“We hope that you enjoy Roaring the Bengals to a win on Sunday and take this time to take pride in our incredible city and amazing football team,” the message reads.

Roger Bacon High School pulled the trigger Sunday night, within an hour of the Bengals’ win against the Kansas City Chiefs that set them on the road to the Super Bowl: no school on Super Bowl Monday.

Principal Steven Schad wrote a note to families and the St. Bernard-based school posted the announcement to Twitter. Soon after, other teachers, parents and students from neighboring school districts started asking if they’d get the same celebratory day off.

Ross Local School District Superintendent Chad Konkle also tweeted Monday that his district will use a calamity day on Feb. 14 “in celebration of the Cincinnati Bengals advancing to the Super Bowl.”

Monroe Superintendent Robert Buskirk was tagged in a similar request Sunday night, and responded with: “Hmmmm…”

Buskirk did not immediately respond to The Enquirer Monday morning.

Sycamore Schools and Mason City Schools superintendents Chad Lewis and Jonathan Cooper have also hinted at possible Super Bowl Monday closures on social media.

“Hope for large snow storms,” Lewis wrote on Twitter.

Other districts were a bit cooler to the idea.

“The superintendent is focused on our academic plan; however, we are very excited for the Bengals,” Winton Woods spokesperson Corina Denny said when asked about a Super Bowl Monday school cancelation.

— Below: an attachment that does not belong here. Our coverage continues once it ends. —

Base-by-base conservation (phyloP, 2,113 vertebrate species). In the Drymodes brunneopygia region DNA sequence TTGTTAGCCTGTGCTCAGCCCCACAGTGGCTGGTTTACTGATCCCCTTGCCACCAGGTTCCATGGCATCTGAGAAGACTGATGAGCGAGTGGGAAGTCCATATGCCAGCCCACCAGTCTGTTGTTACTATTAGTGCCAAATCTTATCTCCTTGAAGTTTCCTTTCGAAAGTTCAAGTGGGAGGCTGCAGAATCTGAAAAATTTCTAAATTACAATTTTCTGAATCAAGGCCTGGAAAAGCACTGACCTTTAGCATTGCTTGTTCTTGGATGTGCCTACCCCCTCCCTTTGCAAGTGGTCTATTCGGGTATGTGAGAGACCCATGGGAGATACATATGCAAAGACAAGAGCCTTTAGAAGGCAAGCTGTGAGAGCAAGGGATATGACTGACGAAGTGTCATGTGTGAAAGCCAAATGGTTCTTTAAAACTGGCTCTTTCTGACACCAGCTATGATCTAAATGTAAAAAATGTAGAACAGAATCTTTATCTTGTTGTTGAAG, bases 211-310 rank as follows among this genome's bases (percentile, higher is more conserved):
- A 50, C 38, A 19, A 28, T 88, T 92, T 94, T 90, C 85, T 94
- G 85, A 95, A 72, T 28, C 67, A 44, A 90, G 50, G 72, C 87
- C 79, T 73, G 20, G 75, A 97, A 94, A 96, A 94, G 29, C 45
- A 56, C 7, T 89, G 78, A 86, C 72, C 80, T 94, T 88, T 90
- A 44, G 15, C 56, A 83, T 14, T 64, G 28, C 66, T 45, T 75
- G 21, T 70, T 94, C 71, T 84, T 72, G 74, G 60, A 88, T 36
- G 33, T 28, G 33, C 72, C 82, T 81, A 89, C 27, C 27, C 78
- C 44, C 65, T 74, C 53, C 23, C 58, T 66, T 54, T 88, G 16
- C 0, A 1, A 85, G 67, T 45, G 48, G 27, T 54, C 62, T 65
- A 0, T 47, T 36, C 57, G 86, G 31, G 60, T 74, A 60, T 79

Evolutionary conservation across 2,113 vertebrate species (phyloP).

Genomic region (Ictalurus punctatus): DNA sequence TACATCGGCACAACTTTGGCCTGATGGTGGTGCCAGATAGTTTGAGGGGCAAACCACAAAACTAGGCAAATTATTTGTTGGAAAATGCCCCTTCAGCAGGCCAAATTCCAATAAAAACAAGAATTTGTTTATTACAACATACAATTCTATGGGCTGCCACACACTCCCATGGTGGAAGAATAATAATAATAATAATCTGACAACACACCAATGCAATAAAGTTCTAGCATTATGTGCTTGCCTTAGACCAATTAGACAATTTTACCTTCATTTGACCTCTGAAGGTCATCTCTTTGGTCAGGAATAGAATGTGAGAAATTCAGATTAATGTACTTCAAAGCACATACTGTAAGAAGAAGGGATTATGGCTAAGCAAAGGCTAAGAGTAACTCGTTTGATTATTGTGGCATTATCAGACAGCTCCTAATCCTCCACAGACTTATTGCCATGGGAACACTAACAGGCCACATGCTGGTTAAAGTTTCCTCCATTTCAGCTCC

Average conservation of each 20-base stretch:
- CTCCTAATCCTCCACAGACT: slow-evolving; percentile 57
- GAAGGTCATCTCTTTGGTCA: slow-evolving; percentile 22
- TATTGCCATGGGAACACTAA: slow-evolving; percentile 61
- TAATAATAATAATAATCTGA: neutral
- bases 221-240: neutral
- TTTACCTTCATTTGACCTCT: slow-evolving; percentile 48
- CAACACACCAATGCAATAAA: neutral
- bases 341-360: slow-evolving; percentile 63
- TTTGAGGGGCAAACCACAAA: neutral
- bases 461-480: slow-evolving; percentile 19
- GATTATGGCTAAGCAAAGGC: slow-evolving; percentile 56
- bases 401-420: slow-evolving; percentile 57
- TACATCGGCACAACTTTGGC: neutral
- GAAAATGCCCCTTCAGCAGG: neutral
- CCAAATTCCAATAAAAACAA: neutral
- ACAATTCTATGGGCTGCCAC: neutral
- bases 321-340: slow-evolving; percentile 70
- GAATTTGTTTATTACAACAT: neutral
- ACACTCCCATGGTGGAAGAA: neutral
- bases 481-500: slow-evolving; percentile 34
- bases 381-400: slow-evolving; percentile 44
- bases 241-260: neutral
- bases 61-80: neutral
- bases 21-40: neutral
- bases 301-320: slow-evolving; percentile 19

“Our district has yet to discuss any plans regarding Monday, Feb. 14. However, today was ‘Wear Your Bengals’ Gear’ day throughout the district, and there are discussions about similar style spirit days for next week leading up to the Super Bowl. WHO DEY!!” Springboro Schools spokesperson Scott Marshall wrote.

Lebanon schools superintendent Isaac Seevers said he’s not planning to close that Monday.

“We are excited for the Bengals and we understand that many of our staff and students will likely stay up late watching the game on the 13th,” Seevers wrote in a statement to The Enquirer. “As we do with all school closing decisions, we must be cognizant of the fact that there are students and families in our district who rely on a regular school schedule and the services provided to students while at school. We will evaluate this decision as we get closer to the 14th and will consider all of the relevant information.”

Officials from Fairfield City Schools said they are not discussing canceling school the day after the Super Bowl.

Other districts, including Lakota and Boone County schools, are waiting to make a decision.

“With the Super Bowl two weeks away, I don’t have an answer for you,” Lakota Local Schools director of communications Betsy Fuller wrote.

LaSalle High School principal Aaron Mitchell tweeted that if students at the Green Township school “answer the call to serve this week”, they could have the 14th off.